You are excited to be working on a new grant proposal. You have a well-defined project objective, a solid plan to address the challenge at hand, a well-assembled team to execute the project, and a means for measuring your project’s outcomes. The missing ingredient is an evaluation plan for your project, and that means that you will need to retain the services of an evaluator!
New principal investigators often have limited prior experience with project evaluation, and identifying and contracting with an evaluator can be a question mark for many. Fortunately, there are resources to help and recommended practices to make these processes easier.
The first tip is to explore the grant agency requirements and your institution’s procurement policies regarding evaluation services. Federal agencies such as the National Science Foundation (NSF) may accept a general evaluation plan written by the principal investigator, with agreement that an evaluator will be named later, or they may require the use of an external evaluator who is named in the proposal. Federal requirements can differ even within a single agency and may change from one year to the next. So it is important to be certain of the current program requirements.
Additionally, some institutions may require that project evaluation be conducted by independent third parties not affiliated with the college. Furthermore, depending on the size of the proposed project, and the scope of the evaluation plan, many colleges may have procurement policies that require a competitive request for quotes or bids for evaluator contracts. There may also be requirements that a request for bids must be publicly posted, and there may be rules dictating the minimum number of bids that must be received. Adhering to your school’s procurement policy may take several months to complete, so it is highly advisable to begin the search for an evaluator as early as possible.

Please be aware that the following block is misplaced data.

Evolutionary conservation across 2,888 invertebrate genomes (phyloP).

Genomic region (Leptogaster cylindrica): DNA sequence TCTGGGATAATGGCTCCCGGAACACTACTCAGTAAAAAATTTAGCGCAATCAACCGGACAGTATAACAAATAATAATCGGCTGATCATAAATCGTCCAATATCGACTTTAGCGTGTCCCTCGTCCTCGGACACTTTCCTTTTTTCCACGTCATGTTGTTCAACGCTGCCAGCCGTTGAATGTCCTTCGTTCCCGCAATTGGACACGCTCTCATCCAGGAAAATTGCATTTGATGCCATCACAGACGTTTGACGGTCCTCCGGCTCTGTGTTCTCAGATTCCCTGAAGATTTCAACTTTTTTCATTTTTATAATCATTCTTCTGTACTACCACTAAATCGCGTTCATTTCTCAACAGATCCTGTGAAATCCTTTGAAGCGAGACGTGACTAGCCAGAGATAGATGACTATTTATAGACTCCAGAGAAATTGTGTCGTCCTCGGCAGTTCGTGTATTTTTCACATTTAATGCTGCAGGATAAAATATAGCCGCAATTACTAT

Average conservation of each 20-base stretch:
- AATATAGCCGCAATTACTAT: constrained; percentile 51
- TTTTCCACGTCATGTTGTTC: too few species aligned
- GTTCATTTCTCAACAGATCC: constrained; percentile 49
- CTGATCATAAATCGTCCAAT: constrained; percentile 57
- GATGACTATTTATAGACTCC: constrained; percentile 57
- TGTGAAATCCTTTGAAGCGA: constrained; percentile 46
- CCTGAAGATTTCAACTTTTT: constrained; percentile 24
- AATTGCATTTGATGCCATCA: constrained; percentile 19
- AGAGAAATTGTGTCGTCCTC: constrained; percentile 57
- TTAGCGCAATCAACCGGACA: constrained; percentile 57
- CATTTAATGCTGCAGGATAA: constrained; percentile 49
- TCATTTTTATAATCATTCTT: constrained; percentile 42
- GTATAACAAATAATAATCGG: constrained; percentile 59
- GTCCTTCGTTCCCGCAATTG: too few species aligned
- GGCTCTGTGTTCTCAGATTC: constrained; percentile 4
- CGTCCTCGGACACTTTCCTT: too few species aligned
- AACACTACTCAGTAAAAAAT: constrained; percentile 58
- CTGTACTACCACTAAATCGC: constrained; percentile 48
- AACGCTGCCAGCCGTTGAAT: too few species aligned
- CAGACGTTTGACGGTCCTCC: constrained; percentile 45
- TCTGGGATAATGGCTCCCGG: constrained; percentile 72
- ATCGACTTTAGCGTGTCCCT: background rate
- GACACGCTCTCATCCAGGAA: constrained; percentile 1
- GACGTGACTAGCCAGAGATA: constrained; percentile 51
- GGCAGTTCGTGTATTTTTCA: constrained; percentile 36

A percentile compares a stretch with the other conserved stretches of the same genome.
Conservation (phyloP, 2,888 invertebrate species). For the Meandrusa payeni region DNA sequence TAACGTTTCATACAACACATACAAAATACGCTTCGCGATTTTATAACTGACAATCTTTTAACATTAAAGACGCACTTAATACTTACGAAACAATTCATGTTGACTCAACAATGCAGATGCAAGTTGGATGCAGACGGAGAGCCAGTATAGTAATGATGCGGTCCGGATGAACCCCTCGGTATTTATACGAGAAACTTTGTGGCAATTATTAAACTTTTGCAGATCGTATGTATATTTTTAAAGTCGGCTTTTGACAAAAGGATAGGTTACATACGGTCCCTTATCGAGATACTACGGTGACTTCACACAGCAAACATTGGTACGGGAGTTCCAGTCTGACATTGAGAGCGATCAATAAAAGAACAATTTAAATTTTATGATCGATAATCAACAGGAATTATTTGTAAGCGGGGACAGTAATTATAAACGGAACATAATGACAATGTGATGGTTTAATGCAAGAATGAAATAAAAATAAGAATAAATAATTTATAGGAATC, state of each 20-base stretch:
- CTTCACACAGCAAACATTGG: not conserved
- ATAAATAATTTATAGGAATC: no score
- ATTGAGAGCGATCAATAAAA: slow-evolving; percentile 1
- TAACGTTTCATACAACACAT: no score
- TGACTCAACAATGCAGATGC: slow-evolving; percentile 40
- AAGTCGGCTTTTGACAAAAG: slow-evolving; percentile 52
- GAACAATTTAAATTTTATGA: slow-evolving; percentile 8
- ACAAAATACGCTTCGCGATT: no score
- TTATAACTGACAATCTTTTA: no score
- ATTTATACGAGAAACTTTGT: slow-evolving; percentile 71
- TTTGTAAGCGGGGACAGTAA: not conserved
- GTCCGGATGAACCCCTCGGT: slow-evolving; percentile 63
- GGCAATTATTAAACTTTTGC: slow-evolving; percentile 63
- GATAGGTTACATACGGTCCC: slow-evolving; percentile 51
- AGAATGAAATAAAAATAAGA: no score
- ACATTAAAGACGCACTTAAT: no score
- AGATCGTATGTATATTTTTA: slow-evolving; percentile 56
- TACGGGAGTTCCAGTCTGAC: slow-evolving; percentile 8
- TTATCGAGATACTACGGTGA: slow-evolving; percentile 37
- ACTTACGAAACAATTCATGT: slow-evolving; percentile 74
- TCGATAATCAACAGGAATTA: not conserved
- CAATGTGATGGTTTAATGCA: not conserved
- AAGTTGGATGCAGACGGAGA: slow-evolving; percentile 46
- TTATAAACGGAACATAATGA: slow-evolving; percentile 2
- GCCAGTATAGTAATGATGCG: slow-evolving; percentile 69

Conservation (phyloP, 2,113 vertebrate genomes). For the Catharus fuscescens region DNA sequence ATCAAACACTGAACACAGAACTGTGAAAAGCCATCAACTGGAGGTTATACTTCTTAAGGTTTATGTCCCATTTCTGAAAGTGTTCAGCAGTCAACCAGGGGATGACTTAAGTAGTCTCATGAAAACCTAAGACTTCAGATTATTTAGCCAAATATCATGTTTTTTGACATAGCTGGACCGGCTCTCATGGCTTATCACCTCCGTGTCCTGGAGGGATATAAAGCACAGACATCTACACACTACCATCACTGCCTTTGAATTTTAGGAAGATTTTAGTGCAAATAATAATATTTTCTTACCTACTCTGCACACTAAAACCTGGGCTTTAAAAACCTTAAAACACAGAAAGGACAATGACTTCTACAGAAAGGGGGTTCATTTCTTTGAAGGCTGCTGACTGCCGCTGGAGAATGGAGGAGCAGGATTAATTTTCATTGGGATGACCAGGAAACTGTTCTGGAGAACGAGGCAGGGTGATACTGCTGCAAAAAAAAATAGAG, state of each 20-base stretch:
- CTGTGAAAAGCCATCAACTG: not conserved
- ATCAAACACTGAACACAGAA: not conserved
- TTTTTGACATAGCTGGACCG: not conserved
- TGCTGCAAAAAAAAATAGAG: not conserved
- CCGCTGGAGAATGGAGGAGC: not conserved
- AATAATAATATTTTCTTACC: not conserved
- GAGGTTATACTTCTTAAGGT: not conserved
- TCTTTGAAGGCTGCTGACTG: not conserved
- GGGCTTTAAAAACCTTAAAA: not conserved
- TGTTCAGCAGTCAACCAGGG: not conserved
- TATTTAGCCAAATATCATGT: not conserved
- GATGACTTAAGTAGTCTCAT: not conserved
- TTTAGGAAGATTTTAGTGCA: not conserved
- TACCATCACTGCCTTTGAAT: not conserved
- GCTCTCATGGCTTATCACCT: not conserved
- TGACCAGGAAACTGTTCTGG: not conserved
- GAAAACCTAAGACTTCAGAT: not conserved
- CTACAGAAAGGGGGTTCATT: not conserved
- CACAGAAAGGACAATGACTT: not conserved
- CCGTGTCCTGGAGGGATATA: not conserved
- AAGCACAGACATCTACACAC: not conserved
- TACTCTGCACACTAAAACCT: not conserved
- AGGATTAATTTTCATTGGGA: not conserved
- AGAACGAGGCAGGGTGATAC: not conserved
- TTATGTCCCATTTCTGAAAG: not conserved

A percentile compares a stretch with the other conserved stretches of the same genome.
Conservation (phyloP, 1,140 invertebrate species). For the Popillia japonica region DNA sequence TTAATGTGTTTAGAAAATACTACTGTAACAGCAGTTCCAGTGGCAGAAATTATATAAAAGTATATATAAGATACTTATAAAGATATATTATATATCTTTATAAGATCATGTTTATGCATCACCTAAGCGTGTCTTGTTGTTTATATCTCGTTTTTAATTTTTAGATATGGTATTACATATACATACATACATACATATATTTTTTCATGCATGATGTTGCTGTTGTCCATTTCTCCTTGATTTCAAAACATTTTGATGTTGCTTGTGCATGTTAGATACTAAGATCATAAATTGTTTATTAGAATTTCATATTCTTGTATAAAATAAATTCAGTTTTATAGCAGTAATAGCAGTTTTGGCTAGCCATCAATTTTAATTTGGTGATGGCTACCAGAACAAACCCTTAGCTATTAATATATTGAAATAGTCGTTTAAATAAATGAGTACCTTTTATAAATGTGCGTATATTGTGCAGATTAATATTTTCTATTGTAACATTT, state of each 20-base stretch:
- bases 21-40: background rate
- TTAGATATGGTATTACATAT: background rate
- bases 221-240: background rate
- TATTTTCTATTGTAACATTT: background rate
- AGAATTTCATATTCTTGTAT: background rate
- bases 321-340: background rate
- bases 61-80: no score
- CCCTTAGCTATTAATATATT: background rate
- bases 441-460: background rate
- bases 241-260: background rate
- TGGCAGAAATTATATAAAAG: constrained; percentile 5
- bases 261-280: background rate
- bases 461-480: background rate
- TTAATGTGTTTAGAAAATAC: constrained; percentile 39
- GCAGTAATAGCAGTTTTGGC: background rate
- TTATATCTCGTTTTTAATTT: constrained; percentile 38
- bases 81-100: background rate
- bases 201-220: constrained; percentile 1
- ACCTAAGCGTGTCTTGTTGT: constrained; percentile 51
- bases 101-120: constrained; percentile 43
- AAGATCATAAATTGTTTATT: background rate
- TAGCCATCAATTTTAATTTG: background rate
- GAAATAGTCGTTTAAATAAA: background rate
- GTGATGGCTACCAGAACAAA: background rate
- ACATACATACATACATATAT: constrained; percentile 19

The American Evaluation Association has a helpful website that includes a Find an Evaluator page, which can be used to search for evaluators by location. AEA members can also post a request for evaluator services to solicit bids. The EvaluATE website lists information specific to the NSF Advanced Technological Education (ATE) program and maintains a List of Current ATE Evaluators that may serve as a good starting point for identifying prospective evaluators.
When soliciting bids, it is advisable to create a detailed request that provides a summary of the project, a description of the services you are seeking, and specifies the information that you would like applicants to provide. At a minimum, you will want to request a copy of the evaluator’s CV and biosketch, and a description of their prior evaluation work.
If your institution requires you to entertain multiple bids, it is a good idea to develop a rubric that you can use to judge the bids that you receive. In most cases, you will not want to restrict yourself to accepting the lowest bid that is submitted. Instead, it is in the best interest of your project to make a selection based on both the experience and the qualifications of the prospective evaluator candidate, and on the perceived value of the services they can provide. In our past experience, we have found that hourly rates for evaluator services can vary by as much as 400%, so if a sufficiently large pool of bids are received, this can help to make sure that quoted rates are reasonable.